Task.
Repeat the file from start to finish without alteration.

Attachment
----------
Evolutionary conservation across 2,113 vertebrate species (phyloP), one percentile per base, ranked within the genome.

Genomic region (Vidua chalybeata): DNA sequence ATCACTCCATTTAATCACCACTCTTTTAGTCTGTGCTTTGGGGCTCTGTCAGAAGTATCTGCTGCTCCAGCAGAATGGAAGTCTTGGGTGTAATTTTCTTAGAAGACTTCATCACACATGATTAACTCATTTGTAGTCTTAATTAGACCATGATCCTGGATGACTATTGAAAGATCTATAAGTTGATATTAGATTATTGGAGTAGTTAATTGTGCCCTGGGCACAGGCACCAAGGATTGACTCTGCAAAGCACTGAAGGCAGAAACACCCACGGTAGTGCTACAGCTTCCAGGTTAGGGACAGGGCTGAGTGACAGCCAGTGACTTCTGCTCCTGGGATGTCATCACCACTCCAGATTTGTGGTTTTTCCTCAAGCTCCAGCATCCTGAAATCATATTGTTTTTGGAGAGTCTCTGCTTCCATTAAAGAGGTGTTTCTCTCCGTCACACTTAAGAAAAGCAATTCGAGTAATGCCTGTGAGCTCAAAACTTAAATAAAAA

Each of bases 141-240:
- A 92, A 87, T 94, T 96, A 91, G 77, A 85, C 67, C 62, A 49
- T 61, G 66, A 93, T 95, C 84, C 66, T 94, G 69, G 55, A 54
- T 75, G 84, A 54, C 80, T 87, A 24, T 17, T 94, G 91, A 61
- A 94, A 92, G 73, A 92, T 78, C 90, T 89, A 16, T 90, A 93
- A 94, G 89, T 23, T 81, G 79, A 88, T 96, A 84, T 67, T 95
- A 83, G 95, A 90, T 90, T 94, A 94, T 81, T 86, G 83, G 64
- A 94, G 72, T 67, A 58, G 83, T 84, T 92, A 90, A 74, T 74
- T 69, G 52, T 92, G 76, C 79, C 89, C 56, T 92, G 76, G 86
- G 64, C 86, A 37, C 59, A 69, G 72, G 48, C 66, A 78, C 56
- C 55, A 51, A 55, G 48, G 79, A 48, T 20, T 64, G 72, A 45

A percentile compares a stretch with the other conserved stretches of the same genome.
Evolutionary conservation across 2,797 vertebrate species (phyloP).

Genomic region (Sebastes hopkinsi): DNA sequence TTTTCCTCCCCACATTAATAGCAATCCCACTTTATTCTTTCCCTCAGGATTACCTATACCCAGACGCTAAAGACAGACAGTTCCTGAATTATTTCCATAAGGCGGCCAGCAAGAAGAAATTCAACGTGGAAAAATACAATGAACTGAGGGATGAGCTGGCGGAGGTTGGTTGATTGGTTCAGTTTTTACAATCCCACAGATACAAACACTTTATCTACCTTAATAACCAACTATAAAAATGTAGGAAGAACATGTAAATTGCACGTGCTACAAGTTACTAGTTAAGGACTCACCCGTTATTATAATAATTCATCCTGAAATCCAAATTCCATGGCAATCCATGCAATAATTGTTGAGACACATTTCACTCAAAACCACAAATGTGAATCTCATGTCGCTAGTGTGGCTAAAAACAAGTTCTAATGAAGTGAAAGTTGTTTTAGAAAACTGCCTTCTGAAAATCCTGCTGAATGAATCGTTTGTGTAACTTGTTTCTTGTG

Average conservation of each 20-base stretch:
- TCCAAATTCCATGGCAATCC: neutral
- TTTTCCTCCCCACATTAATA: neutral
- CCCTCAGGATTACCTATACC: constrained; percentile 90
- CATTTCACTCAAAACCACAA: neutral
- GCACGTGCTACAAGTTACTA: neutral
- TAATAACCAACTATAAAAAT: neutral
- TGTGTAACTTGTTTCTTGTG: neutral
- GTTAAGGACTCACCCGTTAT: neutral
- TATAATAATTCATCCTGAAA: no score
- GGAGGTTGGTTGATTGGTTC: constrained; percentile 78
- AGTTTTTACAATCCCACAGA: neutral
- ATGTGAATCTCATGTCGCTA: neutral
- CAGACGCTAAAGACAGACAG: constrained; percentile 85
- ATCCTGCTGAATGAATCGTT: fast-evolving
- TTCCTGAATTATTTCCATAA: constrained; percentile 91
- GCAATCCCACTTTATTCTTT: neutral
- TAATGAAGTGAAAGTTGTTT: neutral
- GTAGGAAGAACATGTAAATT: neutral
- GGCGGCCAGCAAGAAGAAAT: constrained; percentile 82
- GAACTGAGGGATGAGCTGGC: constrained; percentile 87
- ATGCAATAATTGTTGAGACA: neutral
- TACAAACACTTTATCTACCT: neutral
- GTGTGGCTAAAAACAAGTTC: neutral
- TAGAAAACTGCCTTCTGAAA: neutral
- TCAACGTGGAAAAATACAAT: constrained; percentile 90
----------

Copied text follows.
Evolutionary conservation across 2,113 vertebrate species (phyloP), one percentile per base, ranked within the genome.

Genomic region (Vidua chalybeata): DNA sequence ATCACTCCATTTAATCACCACTCTTTTAGTCTGTGCTTTGGGGCTCTGTCAGAAGTATCTGCTGCTCCAGCAGAATGGAAGTCTTGGGTGTAATTTTCTTAGAAGACTTCATCACACATGATTAACTCATTTGTAGTCTTAATTAGACCATGATCCTGGATGACTATTGAAAGATCTATAAGTTGATATTAGATTATTGGAGTAGTTAATTGTGCCCTGGGCACAGGCACCAAGGATTGACTCTGCAAAGCACTGAAGGCAGAAACACCCACGGTAGTGCTACAGCTTCCAGGTTAGGGACAGGGCTGAGTGACAGCCAGTGACTTCTGCTCCTGGGATGTCATCACCACTCCAGATTTGTGGTTTTTCCTCAAGCTCCAGCATCCTGAAATCATATTGTTTTTGGAGAGTCTCTGCTTCCATTAAAGAGGTGTTTCTCTCCGTCACACTTAAGAAAAGCAATTCGAGTAATGCCTGTGAGCTCAAAACTTAAATAAAAA

Each of bases 141-240:
- A 92, A 87, T 94, T 96, A 91, G 77, A 85, C 67, C 62, A 49
- T 61, G 66, A 93, T 95, C 84, C 66, T 94, G 69, G 55, A 54
- T 75, G 84, A 54, C 80, T 87, A 24, T 17, T 94, G 91, A 61
- A 94, A 92, G 73, A 92, T 78, C 90, T 89, A 16, T 90, A 93
- A 94, G 89, T 23, T 81, G 79, A 88, T 96, A 84, T 67, T 95
- A 83, G 95, A 90, T 90, T 94, A 94, T 81, T 86, G 83, G 64
- A 94, G 72, T 67, A 58, G 83, T 84, T 92, A 90, A 74, T 74
- T 69, G 52, T 92, G 76, C 79, C 89, C 56, T 92, G 76, G 86
- G 64, C 86, A 37, C 59, A 69, G 72, G 48, C 66, A 78, C 56
- C 55, A 51, A 55, G 48, G 79, A 48, T 20, T 64, G 72, A 45

A percentile compares a stretch with the other conserved stretches of the same genome.
Evolutionary conservation across 2,797 vertebrate species (phyloP).

Genomic region (Sebastes hopkinsi): DNA sequence TTTTCCTCCCCACATTAATAGCAATCCCACTTTATTCTTTCCCTCAGGATTACCTATACCCAGACGCTAAAGACAGACAGTTCCTGAATTATTTCCATAAGGCGGCCAGCAAGAAGAAATTCAACGTGGAAAAATACAATGAACTGAGGGATGAGCTGGCGGAGGTTGGTTGATTGGTTCAGTTTTTACAATCCCACAGATACAAACACTTTATCTACCTTAATAACCAACTATAAAAATGTAGGAAGAACATGTAAATTGCACGTGCTACAAGTTACTAGTTAAGGACTCACCCGTTATTATAATAATTCATCCTGAAATCCAAATTCCATGGCAATCCATGCAATAATTGTTGAGACACATTTCACTCAAAACCACAAATGTGAATCTCATGTCGCTAGTGTGGCTAAAAACAAGTTCTAATGAAGTGAAAGTTGTTTTAGAAAACTGCCTTCTGAAAATCCTGCTGAATGAATCGTTTGTGTAACTTGTTTCTTGTG

Average conservation of each 20-base stretch:
- TCCAAATTCCATGGCAATCC: neutral
- TTTTCCTCCCCACATTAATA: neutral
- CCCTCAGGATTACCTATACC: constrained; percentile 90
- CATTTCACTCAAAACCACAA: neutral
- GCACGTGCTACAAGTTACTA: neutral
- TAATAACCAACTATAAAAAT: neutral
- TGTGTAACTTGTTTCTTGTG: neutral
- GTTAAGGACTCACCCGTTAT: neutral
- TATAATAATTCATCCTGAAA: no score
- GGAGGTTGGTTGATTGGTTC: constrained; percentile 78
- AGTTTTTACAATCCCACAGA: neutral
- ATGTGAATCTCATGTCGCTA: neutral
- CAGACGCTAAAGACAGACAG: constrained; percentile 85
- ATCCTGCTGAATGAATCGTT: fast-evolving
- TTCCTGAATTATTTCCATAA: constrained; percentile 91
- GCAATCCCACTTTATTCTTT: neutral
- TAATGAAGTGAAAGTTGTTT: neutral
- GTAGGAAGAACATGTAAATT: neutral
- GGCGGCCAGCAAGAAGAAAT: constrained; percentile 82
- GAACTGAGGGATGAGCTGGC: constrained; percentile 87
- ATGCAATAATTGTTGAGACA: neutral
- TACAAACACTTTATCTACCT: neutral
- GTGTGGCTAAAAACAAGTTC: neutral
- TAGAAAACTGCCTTCTGAAA: neutral
- TCAACGTGGAAAAATACAAT: constrained; percentile 90